Re-review: Empire State South’s surprising next chapter

With a new executive chef, the eight-year-old restaurant is moving back to the basics

Empire State South review
Empire State South’s new executive chef, Adam Waller, has an unfussy style that pairs well with that of the restaurant’s expert beverage director, Kellie Thorn.

Photograph by Andrew Thomas Lee

It’s been eight years since celebrity chef Hugh Acheson opened Empire State South and challenged Atlanta’s notion that Southern food is something preciously preserved in the past. At the time, Acheson’s executive chef, Ryan Smith, was lauded for his thoughtful, irreverent juxtapositions—both of ingredients and of competing definitions of the South. This magazine’s three-star review, for instance, lionized his pork belly over creamed kimchi with smoked peanuts as a dish that “captures this moment in the evolution of Southern food, particularly in Atlanta.”

A lot can change in eight years. Smith left in 2013 and, two years later, co-opened Staplehouse, a restaurant that went on to capture the evolution of food, period—in Atlanta and beyond. Empire State South, meanwhile, persevered as a less revolutionary destination; on our most recent 50 Best Restaurants list, Empire State South barely held on at number 48 (it was number six in 2011) while Staplehouse took the top slot for the second year in a row.

It therefore might be surprising that Empire State South’s next chapter, under newly installed executive chef Adam Waller, marks a deliberate return to the basics. Waller’s dishes are more conceptually straightforward than Empire State South’s have ever been—and yet those dishes manage to make the restaurant feel more relevant. Empire State South once helped reinvigorate Southern food. Now, Waller is helping reinvigorate Empire State South.


Acheson’s first two restaurants (Five & Ten and the National, both in Athens) established him as a chef of exceptional finesse. Cookbooks, television appearances, and a relentlessly entrepreneurial spirit nourish his fame, but one of his greatest strengths is his willingness to give his chefs the freedom to develop their own talents. That was evident with Smith; with Smith’s successor, Joshua Hopkins; and now with Waller, who took the reins in May.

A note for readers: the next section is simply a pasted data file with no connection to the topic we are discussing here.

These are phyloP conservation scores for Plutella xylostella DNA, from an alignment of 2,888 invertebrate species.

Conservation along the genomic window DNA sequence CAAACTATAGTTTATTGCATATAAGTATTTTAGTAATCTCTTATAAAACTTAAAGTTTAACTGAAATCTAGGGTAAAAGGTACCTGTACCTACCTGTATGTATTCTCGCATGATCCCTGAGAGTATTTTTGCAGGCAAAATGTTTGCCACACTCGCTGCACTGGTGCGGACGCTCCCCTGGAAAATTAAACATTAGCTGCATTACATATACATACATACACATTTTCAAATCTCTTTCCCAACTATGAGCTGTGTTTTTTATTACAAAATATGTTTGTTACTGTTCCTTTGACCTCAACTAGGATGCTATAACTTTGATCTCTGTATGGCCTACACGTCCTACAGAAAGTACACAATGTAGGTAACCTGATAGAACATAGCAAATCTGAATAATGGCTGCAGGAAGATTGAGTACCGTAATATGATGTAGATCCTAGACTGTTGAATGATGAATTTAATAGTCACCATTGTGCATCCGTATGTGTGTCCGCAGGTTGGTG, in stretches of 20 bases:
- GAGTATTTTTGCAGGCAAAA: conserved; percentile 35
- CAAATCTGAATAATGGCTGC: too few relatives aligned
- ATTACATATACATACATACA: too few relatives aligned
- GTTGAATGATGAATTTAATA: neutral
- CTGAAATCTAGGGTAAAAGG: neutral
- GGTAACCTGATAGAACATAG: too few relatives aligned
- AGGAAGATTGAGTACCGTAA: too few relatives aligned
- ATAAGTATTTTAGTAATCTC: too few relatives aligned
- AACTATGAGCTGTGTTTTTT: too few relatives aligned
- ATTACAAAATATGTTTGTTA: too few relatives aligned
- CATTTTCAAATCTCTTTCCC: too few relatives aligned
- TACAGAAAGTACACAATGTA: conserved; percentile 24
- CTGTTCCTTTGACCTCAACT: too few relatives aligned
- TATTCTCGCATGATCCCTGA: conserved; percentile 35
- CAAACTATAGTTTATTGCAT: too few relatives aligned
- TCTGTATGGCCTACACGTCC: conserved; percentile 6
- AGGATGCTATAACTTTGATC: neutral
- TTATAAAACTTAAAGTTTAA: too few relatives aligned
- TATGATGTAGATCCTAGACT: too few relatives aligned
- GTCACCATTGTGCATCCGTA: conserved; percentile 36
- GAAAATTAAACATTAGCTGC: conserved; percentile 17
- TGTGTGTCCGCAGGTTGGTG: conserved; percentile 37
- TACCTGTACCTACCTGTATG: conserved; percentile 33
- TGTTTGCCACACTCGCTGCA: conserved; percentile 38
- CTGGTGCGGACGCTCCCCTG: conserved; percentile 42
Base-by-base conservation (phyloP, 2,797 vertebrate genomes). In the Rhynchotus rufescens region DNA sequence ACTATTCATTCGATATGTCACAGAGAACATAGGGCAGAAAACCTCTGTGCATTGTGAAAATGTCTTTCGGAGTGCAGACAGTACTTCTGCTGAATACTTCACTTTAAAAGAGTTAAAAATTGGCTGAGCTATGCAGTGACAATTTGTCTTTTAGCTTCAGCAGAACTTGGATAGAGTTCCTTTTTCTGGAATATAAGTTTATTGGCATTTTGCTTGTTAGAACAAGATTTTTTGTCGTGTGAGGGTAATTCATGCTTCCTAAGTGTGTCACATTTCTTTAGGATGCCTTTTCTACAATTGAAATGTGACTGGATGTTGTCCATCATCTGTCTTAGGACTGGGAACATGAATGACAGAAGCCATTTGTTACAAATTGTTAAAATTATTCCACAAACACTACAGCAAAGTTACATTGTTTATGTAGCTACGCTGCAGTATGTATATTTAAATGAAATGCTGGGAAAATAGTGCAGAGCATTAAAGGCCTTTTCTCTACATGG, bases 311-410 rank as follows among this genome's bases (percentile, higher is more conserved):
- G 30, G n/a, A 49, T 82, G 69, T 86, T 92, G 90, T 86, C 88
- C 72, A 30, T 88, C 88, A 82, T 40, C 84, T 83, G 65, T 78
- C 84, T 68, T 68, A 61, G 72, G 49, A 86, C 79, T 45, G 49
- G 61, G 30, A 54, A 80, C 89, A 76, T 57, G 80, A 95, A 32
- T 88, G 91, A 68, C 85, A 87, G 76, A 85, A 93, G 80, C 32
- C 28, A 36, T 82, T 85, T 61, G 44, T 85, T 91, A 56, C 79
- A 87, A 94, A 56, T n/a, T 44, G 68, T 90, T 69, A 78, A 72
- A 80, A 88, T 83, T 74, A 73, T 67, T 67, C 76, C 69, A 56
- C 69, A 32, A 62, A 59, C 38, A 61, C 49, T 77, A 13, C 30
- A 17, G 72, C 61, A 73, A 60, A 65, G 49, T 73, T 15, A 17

Marietta-born Waller, a former Marine, earned a name for himself at Bocado as a chef who lets ingredients shine without fussiness and makes a simple dish exponentially better through his prodigious attention to detail. His style pairs beautifully with that of beverage director Kellie Thorn, who oversees the restaurant’s standout cocktail menu, and the equally brilliant Steven Grubbs, the partnering wine director who curates the restaurant’s unconventional yet accessible list. Thorn and Grubbs, who’ve been on board since day one, have become part of Empire State South’s—and the wider Atlanta drinking scene’s—DNA.

Empire State South review
Trout over succotash bound by corn puree

Photograph by Andrew Thomas Lee

Empire State South
Empire State South’s turnip fazzoletto

Photograph by Andrew Thomas Lee


As a chef, Waller wears his Southern identity lightly, but his food is still unmistakably of this region. He sources local vegetables of exceptional quality and deftly lets those flavors steer. His succotash, bound with corn puree, all but steals the spotlight from the accompanying (and impeccably sweet) catfish or trout or snapper. Leeks, fennel, and little potatoes help bring to the surface the freshness of the scallop and red shrimp in an elegant billi bi soup made delicately spicy by Espelette pepper. Depending on the season, he will scatter grape tomatoes, fingerling sweet potatoes, Romano beans, or tender cubes of butter squash in dishes ranging from Chinese forbidden rice to Bear Creek grassfed beef.

Ironically, Waller’s borderline rustic approach is advancing the restaurant in ways that his predecessor Hopkins’s more modern and, at times, aggressively Asian style did not. Waller makes his own pasta. He simply pairs creamy burrata with grilled housemade pain au levain, and it’s the best version of the ubiquitous dish you’re likely to find. It’s also worth noting that Waller has kept the restaurant’s most iconic dishes, including the pimiento cheese “snackie” and the texturally enchanting farm egg on crispy rice with beef and mushroom sausage, shiitake, and corn. His superb editing skills, at both the dish level and the menu level, help raise the bar.


Thorn’s exquisitely built—and often low-proof—cocktails tend to employ sherry, madeira, and seasonal fruits reduced to their essence. She can read your mood and smartly suggest either a Garden Hour (cognac, cantaloupe, Quinaquina, elderflower, celery bitters) or a Gold Cycle (Amontillado sherry, aged cachaça, pineapple liqueur, absinthe), each served in a perfectly chilled glass. Grubbs’s highly creative wine pairings (for example, a dense, almost oily Gavi di Gavi to go with the grouper) will leave you in awe of his deep knowledge and playful edginess.

Empire State South review
Waller’s elegant billi bi soup

Photograph by Andrew Thomas Lee


The decor has an inoffensive timelessness, with wood paneling and soft light lending a lived-in feel that’s underscored by the well-attended bar. The terrace overlooking a bocce court ringed by adirondacks is a splendid gathering spot for an impromptu al fresco meal or a planned event. In short, the space, no longer trendy, is more hospitable than ever.


In the age of experimentation, delicious food and exceptional drinks aren’t enough to ensure a restaurant’s momentum. But despite no longer being the most innovative game in town, Empire State South has now reached its most harmonious phase under a new executive chef who prizes the simplicity of food over its reinvention.

★ ★ ★

Vital stats
999 Peachtree Street

This article appears in our December 2018 issue.